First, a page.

Growing up in the south Dr. Michael Burke never imagined he would be living in the Bronx. But, for the past 11 years Burke has called the Boogie Down home.
Burke, 53, was born and raised in Savannah, Ga., by Cecile and Lagree Burke. His mom, a retired math teacher and his late father, an electrician, taught him the values of hard work, education, to treat people well and not to be afraid to ask for help
As a child he would visit his grandmother Mattie Harris in Williamsbridge, but his first real experience with the Bronx was at age 20 when he spent the summer with her. Two years later after graduating from Hampton University, Burke moved in with her as he took a job in Connecticut with a chemical company.
He told the Bronx Times he was not used to the fast pace life and unfriendly people.
“It was one hell of a difference,” Burke said.
After a while he relocated to Connecticut, but continued to visit Harris on the weekends. Burke stayed there for a couple years, yet still had a thirst to learn.
He moved back to Georgia and obtained his master’s in organic chemistry from Georgia Tech, a master’s degree in industrial chemistry from Clark Atlanta University and a PhD in polymer science from the University of Akron.
While Burke was in school until age 35, he wanted a good education and to be challenged. From there, he worked in Ohio, Chicago and Rhode Island before returning to the Bronx in 2009.
He taught part time at Bronx Community College and at Lehman and in 2015 launched ASIR Materials, a company that makes components for phones.
“I initially thought I wanted to be an engineer,” he recalled. “You couldn’t have told me that I wouldn’t have been working in chemistry.”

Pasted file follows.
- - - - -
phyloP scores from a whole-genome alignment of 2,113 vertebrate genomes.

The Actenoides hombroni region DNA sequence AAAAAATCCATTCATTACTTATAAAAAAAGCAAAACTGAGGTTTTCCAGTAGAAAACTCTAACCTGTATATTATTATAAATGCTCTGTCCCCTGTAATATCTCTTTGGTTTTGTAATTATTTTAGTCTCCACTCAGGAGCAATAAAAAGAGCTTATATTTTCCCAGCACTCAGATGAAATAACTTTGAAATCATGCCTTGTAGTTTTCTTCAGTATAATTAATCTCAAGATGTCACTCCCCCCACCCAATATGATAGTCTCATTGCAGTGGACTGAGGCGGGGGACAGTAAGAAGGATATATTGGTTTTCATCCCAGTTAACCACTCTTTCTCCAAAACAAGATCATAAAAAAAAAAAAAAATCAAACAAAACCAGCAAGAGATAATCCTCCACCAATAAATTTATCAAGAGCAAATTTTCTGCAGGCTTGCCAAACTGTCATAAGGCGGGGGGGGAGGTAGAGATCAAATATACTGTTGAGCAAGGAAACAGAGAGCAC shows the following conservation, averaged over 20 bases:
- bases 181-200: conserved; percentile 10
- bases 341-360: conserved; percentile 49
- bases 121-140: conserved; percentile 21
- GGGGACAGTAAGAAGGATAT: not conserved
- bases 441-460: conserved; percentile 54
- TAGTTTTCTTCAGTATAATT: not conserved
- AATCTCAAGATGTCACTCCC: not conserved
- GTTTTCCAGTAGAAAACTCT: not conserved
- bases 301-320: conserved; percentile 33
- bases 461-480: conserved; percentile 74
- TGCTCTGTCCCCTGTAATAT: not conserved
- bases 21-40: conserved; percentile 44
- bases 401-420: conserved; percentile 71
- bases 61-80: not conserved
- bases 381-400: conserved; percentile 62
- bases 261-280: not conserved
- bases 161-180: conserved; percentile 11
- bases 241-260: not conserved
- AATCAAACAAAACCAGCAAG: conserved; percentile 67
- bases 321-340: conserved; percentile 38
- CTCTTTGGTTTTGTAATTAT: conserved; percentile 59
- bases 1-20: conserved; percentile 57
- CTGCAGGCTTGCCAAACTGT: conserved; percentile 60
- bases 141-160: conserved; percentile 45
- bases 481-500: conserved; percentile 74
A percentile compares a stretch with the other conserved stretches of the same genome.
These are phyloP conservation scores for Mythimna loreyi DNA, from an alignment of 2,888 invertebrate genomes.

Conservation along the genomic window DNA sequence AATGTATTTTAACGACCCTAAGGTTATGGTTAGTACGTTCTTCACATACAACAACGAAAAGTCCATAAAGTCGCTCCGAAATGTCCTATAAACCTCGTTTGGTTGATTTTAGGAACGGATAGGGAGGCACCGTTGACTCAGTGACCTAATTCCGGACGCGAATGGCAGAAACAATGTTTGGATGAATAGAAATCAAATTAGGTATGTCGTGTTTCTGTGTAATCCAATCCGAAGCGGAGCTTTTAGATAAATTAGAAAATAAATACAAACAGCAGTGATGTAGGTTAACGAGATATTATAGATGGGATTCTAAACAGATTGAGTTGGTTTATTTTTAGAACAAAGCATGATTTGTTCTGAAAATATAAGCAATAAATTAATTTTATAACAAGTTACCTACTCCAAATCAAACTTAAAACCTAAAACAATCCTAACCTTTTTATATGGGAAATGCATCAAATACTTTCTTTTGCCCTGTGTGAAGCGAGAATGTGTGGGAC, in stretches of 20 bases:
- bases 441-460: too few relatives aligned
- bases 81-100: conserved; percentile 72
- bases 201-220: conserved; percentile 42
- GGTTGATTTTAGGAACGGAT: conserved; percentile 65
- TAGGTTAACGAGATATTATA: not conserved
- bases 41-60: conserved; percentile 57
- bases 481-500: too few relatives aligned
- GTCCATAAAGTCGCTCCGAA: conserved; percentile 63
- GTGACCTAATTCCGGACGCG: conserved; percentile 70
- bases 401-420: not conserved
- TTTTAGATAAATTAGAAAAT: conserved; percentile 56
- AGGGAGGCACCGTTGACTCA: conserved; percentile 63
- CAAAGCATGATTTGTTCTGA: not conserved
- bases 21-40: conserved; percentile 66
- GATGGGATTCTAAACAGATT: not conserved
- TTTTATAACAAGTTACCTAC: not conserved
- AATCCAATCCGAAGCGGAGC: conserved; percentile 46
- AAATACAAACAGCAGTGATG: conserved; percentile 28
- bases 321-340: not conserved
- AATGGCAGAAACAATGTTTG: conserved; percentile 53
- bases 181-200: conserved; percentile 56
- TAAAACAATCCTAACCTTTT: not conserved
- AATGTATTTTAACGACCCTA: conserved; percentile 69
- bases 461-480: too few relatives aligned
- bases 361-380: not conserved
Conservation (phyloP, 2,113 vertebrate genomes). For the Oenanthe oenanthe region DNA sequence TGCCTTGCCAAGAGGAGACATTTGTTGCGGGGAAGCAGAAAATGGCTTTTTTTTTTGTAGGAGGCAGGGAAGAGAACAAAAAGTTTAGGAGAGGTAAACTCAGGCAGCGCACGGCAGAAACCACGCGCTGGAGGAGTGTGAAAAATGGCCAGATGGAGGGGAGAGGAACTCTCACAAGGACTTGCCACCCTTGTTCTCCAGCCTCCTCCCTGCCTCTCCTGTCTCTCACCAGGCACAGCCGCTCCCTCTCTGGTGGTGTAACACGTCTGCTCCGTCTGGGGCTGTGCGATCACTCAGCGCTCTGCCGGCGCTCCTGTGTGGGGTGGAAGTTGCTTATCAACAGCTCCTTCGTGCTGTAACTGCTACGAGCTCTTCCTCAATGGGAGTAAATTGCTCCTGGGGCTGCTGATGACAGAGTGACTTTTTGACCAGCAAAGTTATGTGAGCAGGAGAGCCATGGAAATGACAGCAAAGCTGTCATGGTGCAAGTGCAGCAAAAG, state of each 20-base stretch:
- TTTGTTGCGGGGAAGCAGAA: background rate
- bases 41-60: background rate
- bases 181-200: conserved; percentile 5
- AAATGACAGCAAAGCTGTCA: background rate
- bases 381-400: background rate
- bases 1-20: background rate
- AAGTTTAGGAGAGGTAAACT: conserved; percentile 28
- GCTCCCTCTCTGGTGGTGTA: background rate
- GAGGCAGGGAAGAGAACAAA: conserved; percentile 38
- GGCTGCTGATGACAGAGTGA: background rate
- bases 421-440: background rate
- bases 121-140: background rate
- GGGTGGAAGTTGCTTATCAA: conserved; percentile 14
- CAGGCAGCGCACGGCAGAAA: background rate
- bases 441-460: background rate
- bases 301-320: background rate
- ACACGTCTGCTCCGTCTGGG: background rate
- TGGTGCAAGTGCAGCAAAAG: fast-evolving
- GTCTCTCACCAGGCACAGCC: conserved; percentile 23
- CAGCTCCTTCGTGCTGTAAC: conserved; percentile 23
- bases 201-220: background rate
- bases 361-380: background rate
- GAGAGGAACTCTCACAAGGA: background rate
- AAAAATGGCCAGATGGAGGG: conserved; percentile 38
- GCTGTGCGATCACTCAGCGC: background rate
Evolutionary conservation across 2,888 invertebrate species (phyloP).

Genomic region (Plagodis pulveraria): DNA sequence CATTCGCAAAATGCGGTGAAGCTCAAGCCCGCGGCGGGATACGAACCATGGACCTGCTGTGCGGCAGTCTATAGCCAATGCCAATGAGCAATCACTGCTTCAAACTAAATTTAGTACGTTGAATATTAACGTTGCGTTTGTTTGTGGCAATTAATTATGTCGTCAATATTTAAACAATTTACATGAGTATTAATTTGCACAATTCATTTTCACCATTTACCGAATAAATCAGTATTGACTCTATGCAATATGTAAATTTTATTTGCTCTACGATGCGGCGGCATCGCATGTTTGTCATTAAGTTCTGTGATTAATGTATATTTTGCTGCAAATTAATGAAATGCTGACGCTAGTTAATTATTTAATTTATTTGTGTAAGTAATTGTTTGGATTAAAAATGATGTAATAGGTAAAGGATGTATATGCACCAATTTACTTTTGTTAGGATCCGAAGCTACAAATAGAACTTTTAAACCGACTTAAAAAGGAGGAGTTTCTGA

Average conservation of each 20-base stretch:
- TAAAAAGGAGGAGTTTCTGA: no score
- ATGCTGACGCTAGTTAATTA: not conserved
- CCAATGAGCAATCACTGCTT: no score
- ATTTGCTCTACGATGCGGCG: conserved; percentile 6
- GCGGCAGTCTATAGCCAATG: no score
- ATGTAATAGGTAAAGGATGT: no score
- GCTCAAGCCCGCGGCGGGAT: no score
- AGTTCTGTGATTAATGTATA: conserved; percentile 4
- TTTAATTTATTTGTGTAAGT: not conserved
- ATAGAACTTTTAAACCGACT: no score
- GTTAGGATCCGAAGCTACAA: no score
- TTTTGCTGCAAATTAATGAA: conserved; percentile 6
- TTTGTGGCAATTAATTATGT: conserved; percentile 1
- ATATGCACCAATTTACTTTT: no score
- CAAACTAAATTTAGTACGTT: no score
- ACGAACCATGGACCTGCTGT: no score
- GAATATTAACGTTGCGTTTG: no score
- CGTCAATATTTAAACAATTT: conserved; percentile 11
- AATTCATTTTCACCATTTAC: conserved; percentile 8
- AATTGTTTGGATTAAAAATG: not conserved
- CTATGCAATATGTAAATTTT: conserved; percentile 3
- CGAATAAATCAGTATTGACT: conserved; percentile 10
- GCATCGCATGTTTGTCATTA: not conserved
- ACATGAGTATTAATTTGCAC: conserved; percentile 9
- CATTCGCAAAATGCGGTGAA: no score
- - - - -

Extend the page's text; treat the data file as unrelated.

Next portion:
Burke lives in the same home his grandmother resided in. Harris was well known in the neighborhood and served on the community board and precinct council and even had a street named after her.
Her passion for helping people and being accountable was passed on to her grandson.
According to Burke, the Wakefield he saw as a kid and young adult does not resemble what it is today. The area which was once diverse is now just developers coming in and building.
“I see the changes that are happening and some of the change quite frankly I don’t like,” he stated.
He recalled that when he first made the Bronx his home crime was high in Wakefield. In fact, one person on his block was allegedly harboring gang members.
Burke didn’t see white collar workers and wondered what made them leave the community.
“How do I make where I live better?” he asked. “What can I do to impact change?”
Burke attended community board meetings and began to understand more of the ins-and-outs of CB 12 and in 2016 was appointed to the board. Then in October 2020, he was elected chair.
Burke noticed that in the past there was minimal discussion on issues and often, it was just voting and approving liquor licenses. He wanted his board members to do their homework and not be afraid to challenge each other or developers.
Going forward Burke wants to improve the economic wealth in the community, find ways to provide better health care and have sources for fresh quality food like farmers markets.
“You couldn’t have told me that I would be the chair of the board,” he commented. “I think now what I like about the board is people are asking critical questions. You can always learn from somebody.”